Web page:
(Fox News) -- The battle of the sexes is alive and well. According to Pew Research Center, the share of women ages eighteen to thirty-four that say having a successful marriage is one of the most important things in their lives rose nine percentage points since 1997 – from 28 percent to 37 percent. For men, the opposite occurred. The share voicing this opinion dropped, from 35 percent to 29 percent.
Believe it or not, modern women want to get married. Trouble is, men don’t.
The so-called dearth of good men (read: marriageable men) has been a hot subject in the media as of late. Much of the coverage has been in response to the fact that for the first time in history, women have become the majority of the U.S. workforce. They’re also getting most of the college degrees. The problem? This new phenomenon has changed the dance between men and women.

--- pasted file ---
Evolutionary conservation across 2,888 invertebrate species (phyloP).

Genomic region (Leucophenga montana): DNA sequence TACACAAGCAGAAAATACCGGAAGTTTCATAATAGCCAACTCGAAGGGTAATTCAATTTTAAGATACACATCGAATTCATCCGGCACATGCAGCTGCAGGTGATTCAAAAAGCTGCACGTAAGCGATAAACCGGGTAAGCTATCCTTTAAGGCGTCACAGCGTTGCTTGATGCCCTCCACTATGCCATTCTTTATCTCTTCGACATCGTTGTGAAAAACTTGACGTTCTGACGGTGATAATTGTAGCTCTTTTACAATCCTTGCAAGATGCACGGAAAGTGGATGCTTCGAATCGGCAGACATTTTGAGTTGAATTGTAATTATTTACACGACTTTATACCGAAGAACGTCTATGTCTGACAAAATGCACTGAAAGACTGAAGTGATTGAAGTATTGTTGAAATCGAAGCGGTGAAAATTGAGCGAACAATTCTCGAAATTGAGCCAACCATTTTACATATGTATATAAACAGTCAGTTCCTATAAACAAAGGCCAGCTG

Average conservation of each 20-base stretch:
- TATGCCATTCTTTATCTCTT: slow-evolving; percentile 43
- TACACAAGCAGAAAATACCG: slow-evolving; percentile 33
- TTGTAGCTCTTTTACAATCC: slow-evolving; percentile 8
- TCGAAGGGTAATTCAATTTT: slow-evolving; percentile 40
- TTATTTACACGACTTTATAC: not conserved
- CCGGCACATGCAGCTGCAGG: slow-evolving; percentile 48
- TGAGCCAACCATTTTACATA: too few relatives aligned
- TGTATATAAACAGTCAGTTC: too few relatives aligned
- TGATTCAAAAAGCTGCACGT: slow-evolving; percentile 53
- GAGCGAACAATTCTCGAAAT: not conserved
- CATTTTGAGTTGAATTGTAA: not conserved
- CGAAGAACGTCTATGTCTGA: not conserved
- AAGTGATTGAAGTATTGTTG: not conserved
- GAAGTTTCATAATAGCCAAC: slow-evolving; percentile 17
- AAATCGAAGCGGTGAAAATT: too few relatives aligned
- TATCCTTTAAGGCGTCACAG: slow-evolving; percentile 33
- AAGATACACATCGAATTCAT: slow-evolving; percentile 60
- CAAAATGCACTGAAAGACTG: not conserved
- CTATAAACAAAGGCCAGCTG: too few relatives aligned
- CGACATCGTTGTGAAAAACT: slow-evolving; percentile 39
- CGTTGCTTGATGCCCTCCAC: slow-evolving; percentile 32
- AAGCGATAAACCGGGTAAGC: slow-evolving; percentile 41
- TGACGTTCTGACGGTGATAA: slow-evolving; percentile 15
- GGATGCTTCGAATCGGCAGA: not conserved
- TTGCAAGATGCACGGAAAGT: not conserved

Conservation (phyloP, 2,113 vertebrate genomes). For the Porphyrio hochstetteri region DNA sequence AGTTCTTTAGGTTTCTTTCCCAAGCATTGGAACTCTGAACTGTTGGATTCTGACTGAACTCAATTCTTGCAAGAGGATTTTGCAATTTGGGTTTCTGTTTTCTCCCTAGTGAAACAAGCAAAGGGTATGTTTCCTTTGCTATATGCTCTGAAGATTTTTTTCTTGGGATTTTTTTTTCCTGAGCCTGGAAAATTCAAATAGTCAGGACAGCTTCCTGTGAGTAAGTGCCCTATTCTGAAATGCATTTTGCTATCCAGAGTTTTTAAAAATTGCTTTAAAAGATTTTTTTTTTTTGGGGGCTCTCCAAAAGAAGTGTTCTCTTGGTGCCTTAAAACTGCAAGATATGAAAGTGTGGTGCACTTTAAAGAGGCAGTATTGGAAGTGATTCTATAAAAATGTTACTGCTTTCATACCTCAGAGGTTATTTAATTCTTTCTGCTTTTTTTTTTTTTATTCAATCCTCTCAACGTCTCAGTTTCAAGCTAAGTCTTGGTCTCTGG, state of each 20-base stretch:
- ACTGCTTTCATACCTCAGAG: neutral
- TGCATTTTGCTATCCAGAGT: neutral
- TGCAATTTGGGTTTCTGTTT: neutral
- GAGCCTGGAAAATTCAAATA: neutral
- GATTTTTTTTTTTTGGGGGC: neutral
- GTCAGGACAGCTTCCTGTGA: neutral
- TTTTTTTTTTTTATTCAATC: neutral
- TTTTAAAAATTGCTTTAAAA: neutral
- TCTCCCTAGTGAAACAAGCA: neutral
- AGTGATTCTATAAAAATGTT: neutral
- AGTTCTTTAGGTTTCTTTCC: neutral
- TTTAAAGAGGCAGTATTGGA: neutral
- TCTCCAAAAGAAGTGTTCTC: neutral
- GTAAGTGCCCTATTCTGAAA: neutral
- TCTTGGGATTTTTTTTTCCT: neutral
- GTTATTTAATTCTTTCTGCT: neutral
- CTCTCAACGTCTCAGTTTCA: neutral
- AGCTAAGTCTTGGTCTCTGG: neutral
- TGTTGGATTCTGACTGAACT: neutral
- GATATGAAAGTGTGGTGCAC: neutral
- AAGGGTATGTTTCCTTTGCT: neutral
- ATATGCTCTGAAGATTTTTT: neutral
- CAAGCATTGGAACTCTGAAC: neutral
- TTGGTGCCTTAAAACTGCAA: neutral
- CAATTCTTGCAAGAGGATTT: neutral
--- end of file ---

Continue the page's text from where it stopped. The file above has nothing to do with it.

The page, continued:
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Suzanne Venker and Phyllis Schlafly, the original "anti-feminist," team up in a tour-de-force defense of traditional womanhood -- don't miss "The Flipside of Feminism: What Conservative Women Know -- and Men Can't Say"